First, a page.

When Rob Leary was told of an interview Barry once gave in which he said, "I was the only black kid at parties. Always. It was hard," he said he never heard a whiff of that sentiment from Barry.

Ask Bobby McKercher whether Barry Bonds had a troubled childhood -- Bobby Bonds had a serious drinking problem -- and he turns protective.

"That's personal stuff," he said. "Everybody has their tough times growing up. If Barry wants to talk about that, I leave it to Barry. I think we had a pretty good life growing up. We all had support. If it wasn't our family, I had the Learys. If Barry needed anything, he knew he could go to one of three or four houses and feel safe and do what he wanted to do. If I had a problem in my household, I knew where I could go."

Bobby McKercher went to Arizona State with Bonds. He says the coach, Jim Brock, built up unrealistic expectations for Bonds, which fostered enormous resentment among his teammates. "I've never seen such animosity," McKercher said. "[Brock] should have quashed it early, and he didn't."

Many people, of course, would say Bonds's problems are of his own making -- that he has done little to create a more favorable impression.

"One of the most unfortunate things, through my eyes, with Barry is that people don't know him like we do," Leary said. "It's not other people's fault, but some of these other people shouldn't be jumping on him the way they do.

"I don't remember what he said, it was in his first year with the Giants [1993]. We had sat in the box with [Giants owner] Peter Magowan and his son. We went to the house after the game. I don't remember what happened in the game, but he did an interview and I remember telling him, 'Barry, why do you have to say something like that?'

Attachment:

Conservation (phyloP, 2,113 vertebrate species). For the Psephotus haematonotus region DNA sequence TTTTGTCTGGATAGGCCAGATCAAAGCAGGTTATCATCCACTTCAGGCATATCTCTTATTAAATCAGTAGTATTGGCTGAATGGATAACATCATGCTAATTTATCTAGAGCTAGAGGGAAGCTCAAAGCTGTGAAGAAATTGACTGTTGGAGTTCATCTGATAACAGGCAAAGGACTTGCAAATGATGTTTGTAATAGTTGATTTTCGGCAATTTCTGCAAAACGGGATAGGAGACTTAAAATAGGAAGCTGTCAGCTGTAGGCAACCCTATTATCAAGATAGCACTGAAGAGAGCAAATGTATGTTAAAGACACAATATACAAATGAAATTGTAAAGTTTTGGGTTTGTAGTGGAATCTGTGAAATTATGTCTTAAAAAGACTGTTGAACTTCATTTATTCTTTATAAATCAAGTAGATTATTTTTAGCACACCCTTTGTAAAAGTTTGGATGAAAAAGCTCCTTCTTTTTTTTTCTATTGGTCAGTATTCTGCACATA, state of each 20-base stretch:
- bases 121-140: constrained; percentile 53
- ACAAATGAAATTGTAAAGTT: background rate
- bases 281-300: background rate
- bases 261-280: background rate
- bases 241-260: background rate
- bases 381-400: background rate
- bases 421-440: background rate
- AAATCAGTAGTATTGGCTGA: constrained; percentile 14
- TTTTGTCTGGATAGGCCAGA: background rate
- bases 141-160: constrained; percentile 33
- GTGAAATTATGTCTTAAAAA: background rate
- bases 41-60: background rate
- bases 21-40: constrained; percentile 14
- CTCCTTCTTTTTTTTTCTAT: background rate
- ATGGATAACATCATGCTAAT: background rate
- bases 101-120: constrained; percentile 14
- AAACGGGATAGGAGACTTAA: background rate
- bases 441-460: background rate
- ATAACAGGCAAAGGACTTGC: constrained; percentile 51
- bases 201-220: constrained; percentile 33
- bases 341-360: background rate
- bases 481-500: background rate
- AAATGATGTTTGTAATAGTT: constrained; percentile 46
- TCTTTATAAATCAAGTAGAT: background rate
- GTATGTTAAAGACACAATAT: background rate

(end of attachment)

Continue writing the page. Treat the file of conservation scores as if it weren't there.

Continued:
"He said, 'I don't care. That's the way I feel. I don't care.' I said, 'Joe Montana is retired. This could be your city.' He said, 'I've got to do what I've got to do and I can't worry about what other people think and what they feel.'

"He wore a lot of things, he still wears a lot of things, on his sleeve. That was the only time since he's been in professional baseball that I said to him, 'Why do you do that? Don't say anything, or spin it or talk about something you want to talk about. You're going to own this town because of the player you are, but you could own it even more.' "

Fenway reunion
Leary, in town this week to work with Pawtucket and the Single A Lowell Spinners, plans to see Bonds on the field tonight before the Giants play the Sox. Bobby McKercher hopes they'll be able to pose for a picture together. They don't know whether they'll get to see Bonds afterward; his wife, Liz, is coming in. When Leary sent a text message to Bonds asking him if he might be free, Bonds replied, "Hit me when I get there." Maybe others would have been put off by that response. Leary and McKercher thought it was funny. Typical Barry.

If they do get together, McKercher promised, it will be "a real ragfest." That could also happen the day Bonds is inducted into the Hall of Fame. Both Leary and McKercher vow to be there.

Leary: "I want a personalized invitation, Barry."

McKercher: "I want a suite overlooking the lake."

Leary: "I want a limo ride from the airport."

McKercher: "I'm not giving you an appearance fee to hang out with us."

Leary: "I want to give the speech, though."

And Judith Leary wants a new diving board.